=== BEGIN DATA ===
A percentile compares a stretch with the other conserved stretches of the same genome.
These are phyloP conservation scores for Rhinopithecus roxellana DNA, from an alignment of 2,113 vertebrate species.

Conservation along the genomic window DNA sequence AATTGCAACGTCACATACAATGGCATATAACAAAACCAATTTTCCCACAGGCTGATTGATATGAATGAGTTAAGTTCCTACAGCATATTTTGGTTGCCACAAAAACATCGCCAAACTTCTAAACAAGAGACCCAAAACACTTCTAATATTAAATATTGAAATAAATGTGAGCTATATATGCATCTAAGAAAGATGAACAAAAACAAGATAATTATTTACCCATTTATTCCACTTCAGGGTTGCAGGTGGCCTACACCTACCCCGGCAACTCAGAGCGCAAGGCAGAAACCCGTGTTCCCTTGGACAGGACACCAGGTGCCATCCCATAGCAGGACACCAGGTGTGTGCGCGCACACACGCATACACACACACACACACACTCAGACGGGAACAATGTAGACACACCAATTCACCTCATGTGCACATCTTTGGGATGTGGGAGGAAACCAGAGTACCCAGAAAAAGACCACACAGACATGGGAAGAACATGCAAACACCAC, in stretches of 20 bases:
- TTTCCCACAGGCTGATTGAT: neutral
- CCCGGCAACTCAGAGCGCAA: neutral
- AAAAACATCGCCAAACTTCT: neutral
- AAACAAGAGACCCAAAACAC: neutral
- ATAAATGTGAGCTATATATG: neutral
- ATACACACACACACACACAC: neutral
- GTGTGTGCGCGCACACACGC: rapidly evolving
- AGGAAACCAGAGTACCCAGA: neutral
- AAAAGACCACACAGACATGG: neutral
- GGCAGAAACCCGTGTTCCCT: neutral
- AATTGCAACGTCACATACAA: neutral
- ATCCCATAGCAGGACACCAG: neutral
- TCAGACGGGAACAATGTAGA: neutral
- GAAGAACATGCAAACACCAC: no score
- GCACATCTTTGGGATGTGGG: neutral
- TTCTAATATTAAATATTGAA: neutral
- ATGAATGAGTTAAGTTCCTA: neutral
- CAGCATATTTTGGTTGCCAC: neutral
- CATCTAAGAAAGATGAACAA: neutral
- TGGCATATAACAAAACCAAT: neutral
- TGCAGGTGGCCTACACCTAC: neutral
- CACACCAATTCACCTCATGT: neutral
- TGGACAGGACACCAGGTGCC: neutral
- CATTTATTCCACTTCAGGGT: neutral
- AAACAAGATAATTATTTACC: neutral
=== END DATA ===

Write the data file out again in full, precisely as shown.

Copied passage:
A percentile compares a stretch with the other conserved stretches of the same genome.
These are phyloP conservation scores for Rhinopithecus roxellana DNA, from an alignment of 2,113 vertebrate species.

Conservation along the genomic window DNA sequence AATTGCAACGTCACATACAATGGCATATAACAAAACCAATTTTCCCACAGGCTGATTGATATGAATGAGTTAAGTTCCTACAGCATATTTTGGTTGCCACAAAAACATCGCCAAACTTCTAAACAAGAGACCCAAAACACTTCTAATATTAAATATTGAAATAAATGTGAGCTATATATGCATCTAAGAAAGATGAACAAAAACAAGATAATTATTTACCCATTTATTCCACTTCAGGGTTGCAGGTGGCCTACACCTACCCCGGCAACTCAGAGCGCAAGGCAGAAACCCGTGTTCCCTTGGACAGGACACCAGGTGCCATCCCATAGCAGGACACCAGGTGTGTGCGCGCACACACGCATACACACACACACACACACTCAGACGGGAACAATGTAGACACACCAATTCACCTCATGTGCACATCTTTGGGATGTGGGAGGAAACCAGAGTACCCAGAAAAAGACCACACAGACATGGGAAGAACATGCAAACACCAC, in stretches of 20 bases:
- TTTCCCACAGGCTGATTGAT: neutral
- CCCGGCAACTCAGAGCGCAA: neutral
- AAAAACATCGCCAAACTTCT: neutral
- AAACAAGAGACCCAAAACAC: neutral
- ATAAATGTGAGCTATATATG: neutral
- ATACACACACACACACACAC: neutral
- GTGTGTGCGCGCACACACGC: rapidly evolving
- AGGAAACCAGAGTACCCAGA: neutral
- AAAAGACCACACAGACATGG: neutral
- GGCAGAAACCCGTGTTCCCT: neutral
- AATTGCAACGTCACATACAA: neutral
- ATCCCATAGCAGGACACCAG: neutral
- TCAGACGGGAACAATGTAGA: neutral
- GAAGAACATGCAAACACCAC: no score
- GCACATCTTTGGGATGTGGG: neutral
- TTCTAATATTAAATATTGAA: neutral
- ATGAATGAGTTAAGTTCCTA: neutral
- CAGCATATTTTGGTTGCCAC: neutral
- CATCTAAGAAAGATGAACAA: neutral
- TGGCATATAACAAAACCAAT: neutral
- TGCAGGTGGCCTACACCTAC: neutral
- CACACCAATTCACCTCATGT: neutral
- TGGACAGGACACCAGGTGCC: neutral
- CATTTATTCCACTTCAGGGT: neutral
- AAACAAGATAATTATTTACC: neutral